Commercial, Embedded Avionics

Airbus Wins US Approval for A350

By Woodrow Bellamy III  | November 12, 2014
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[Avionics Today 11-12-2014] Airbus has received Federal Aviation Administration (FAA) type certification for the first variant of its latest commercial airliner, the A350-900 XWB. The agency’s approval of the newest version of the A350 follows the type certification awarded by the European Aviation Safety Agency (EASA) in September. In October, EASA followed its initial approval by issuing a certification for Extended-range Twin Engine Aircraft Operations (ETOPS), making it the first aircraft ever to achieve such approval ahead of its entry into service. 
FAA Administrator Michael Huerta, Associate Administrator for Aviation Safety Peggy Gilligan and Airbus Group Inc. Chairman Allan McArtor. Photo: Airbus.
Final certification from the FAA concludes a flight test campaign that featured five aircraft accumulating more than 2,600 flight test hours. According to Airbus, as of the end of October, the A350 XWB’s backlog includes 750 orders from 39 different customers worldwide.

The A350-900 is the 315 seat mid-size variant of the A350 family. Airbus is also developing a smaller 276-seater A350-800 variant and a slightly larger A350-1000 variant with capacity for 369 seats. Avionics companies with systems featured on the A350 XWB include Thales, which provides the Integrated Modular Avionics (IMA), air data and inertial reference unit, interactive control and display system, and the In-flight Entertainment (IFE) and In-flight Connectivity (IFC) systems.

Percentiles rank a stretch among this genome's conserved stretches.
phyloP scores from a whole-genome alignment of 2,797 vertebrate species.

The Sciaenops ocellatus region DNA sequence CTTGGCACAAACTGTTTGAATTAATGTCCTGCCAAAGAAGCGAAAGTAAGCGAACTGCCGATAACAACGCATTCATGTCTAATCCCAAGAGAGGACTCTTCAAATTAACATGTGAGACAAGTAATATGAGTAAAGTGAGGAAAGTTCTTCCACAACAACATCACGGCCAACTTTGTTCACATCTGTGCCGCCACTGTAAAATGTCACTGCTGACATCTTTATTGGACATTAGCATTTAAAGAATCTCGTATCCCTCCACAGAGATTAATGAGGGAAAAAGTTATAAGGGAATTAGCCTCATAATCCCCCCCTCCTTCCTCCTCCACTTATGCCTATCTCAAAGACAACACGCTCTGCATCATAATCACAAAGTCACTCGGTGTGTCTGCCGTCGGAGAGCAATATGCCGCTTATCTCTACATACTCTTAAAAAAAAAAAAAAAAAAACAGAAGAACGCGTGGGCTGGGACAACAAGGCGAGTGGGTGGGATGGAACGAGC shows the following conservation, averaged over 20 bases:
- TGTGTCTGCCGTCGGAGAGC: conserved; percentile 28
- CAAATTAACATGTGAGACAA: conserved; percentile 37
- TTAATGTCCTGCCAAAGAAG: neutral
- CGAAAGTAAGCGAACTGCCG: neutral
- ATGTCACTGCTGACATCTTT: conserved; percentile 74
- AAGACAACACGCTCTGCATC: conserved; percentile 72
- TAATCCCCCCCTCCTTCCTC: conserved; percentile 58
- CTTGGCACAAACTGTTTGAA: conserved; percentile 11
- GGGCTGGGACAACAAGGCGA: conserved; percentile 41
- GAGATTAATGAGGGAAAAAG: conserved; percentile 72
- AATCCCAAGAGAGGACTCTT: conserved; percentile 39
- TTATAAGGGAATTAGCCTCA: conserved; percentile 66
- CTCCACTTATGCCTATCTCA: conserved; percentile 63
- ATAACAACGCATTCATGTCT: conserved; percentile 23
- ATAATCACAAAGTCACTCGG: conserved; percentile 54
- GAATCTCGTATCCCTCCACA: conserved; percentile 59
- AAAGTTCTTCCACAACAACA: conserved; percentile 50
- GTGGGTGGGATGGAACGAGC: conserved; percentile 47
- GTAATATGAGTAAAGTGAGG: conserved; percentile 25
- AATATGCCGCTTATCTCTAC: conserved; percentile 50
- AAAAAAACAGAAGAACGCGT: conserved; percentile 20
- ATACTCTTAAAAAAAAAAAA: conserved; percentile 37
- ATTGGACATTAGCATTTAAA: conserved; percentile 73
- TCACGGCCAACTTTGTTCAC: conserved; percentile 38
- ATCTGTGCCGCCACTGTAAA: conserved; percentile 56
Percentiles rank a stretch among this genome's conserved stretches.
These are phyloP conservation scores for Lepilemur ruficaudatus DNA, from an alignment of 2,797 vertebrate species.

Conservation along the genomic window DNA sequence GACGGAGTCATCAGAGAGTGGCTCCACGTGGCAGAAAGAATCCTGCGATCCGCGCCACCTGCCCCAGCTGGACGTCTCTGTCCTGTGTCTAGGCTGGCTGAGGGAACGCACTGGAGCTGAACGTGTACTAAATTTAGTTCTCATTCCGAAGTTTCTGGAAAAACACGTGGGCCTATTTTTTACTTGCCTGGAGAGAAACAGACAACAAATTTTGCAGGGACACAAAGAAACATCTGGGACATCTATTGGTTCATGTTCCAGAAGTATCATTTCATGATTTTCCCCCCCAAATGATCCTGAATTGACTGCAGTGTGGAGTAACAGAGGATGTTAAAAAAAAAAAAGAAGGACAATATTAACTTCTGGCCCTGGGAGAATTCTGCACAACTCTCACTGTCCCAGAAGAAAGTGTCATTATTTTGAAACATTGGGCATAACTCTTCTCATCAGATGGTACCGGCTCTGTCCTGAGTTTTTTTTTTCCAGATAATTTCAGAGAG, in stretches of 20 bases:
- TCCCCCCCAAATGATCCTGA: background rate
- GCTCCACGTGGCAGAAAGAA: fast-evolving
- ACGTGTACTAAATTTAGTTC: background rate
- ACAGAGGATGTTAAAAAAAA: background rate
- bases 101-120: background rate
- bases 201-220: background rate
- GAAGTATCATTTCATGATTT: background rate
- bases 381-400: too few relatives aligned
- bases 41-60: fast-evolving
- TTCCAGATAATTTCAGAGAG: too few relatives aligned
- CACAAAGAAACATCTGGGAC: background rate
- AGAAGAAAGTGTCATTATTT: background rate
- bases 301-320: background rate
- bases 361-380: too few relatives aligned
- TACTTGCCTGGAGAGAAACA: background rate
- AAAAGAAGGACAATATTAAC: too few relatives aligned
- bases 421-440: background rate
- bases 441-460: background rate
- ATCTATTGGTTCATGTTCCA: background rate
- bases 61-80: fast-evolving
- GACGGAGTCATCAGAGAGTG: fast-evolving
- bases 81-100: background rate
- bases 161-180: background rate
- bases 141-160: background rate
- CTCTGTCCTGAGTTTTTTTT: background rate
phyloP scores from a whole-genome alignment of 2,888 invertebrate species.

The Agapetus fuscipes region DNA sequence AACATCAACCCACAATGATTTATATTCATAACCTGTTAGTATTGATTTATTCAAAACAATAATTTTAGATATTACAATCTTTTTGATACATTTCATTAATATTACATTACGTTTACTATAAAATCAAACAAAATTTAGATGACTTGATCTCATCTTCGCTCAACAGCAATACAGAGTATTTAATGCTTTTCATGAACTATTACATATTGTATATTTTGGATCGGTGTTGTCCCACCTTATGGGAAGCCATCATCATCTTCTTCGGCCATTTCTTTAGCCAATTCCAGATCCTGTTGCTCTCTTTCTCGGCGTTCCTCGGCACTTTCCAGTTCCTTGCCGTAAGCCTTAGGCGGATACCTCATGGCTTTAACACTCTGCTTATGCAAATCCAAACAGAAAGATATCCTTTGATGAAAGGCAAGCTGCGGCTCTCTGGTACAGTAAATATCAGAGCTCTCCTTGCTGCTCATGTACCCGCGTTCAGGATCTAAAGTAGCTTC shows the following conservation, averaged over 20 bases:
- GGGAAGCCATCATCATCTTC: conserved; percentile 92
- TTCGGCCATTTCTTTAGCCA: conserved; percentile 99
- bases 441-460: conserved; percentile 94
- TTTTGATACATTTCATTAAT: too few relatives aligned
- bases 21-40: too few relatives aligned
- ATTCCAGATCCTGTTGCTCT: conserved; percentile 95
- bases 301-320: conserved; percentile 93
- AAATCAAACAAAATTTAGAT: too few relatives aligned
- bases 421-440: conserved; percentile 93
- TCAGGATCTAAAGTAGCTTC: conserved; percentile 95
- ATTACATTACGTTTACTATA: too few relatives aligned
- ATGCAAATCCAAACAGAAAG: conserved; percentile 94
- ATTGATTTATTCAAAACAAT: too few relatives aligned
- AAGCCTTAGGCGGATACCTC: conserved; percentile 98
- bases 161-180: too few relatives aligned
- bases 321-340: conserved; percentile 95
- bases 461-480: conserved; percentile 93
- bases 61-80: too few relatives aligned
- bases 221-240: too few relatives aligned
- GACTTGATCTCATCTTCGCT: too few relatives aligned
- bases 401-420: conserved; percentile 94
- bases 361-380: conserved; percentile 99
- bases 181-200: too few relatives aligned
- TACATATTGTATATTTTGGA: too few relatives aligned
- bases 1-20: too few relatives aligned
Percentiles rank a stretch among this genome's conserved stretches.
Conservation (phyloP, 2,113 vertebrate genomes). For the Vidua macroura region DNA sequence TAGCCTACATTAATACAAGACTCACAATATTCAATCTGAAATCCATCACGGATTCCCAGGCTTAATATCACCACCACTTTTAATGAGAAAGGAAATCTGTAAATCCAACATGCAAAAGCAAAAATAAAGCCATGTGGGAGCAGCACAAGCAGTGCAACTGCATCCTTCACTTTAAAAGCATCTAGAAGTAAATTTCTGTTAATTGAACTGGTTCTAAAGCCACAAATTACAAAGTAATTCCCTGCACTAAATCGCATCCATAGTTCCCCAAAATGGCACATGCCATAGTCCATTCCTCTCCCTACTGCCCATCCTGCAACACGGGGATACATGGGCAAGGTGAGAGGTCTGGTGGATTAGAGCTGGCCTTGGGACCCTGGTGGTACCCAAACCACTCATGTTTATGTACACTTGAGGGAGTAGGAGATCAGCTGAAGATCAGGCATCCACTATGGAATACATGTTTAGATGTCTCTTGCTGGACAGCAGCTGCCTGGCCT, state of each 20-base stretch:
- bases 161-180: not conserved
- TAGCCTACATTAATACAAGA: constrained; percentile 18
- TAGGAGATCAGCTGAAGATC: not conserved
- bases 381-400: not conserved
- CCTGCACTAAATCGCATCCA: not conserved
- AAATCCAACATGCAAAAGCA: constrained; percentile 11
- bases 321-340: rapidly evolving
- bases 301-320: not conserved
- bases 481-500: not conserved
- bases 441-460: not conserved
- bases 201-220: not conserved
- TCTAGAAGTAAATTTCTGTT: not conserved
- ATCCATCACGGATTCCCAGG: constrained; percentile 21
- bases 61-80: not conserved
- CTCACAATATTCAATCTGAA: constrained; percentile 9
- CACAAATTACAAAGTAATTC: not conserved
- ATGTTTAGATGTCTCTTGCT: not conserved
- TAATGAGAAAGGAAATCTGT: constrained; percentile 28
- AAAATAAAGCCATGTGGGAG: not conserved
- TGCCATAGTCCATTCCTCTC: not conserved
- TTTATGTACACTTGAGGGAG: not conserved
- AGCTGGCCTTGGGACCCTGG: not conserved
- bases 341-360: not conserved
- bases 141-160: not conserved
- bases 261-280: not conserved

Rockwell Collins provides the information management on-board system, communication system and the landing and navigation systems including its Multi-Mode Receiver (MMR) and digital low range altimeter. And Honeywell supplies the Flight Management System (FMS) and the Airbus Aircraft Environment Surveillance System, which integrates the Traffic Collision Avoidance System, Mode S Transponders, Weather Radar and the Enhanced Ground Proximity Warning System modules into one system, reducing as many as eight avionics boxes to two. 

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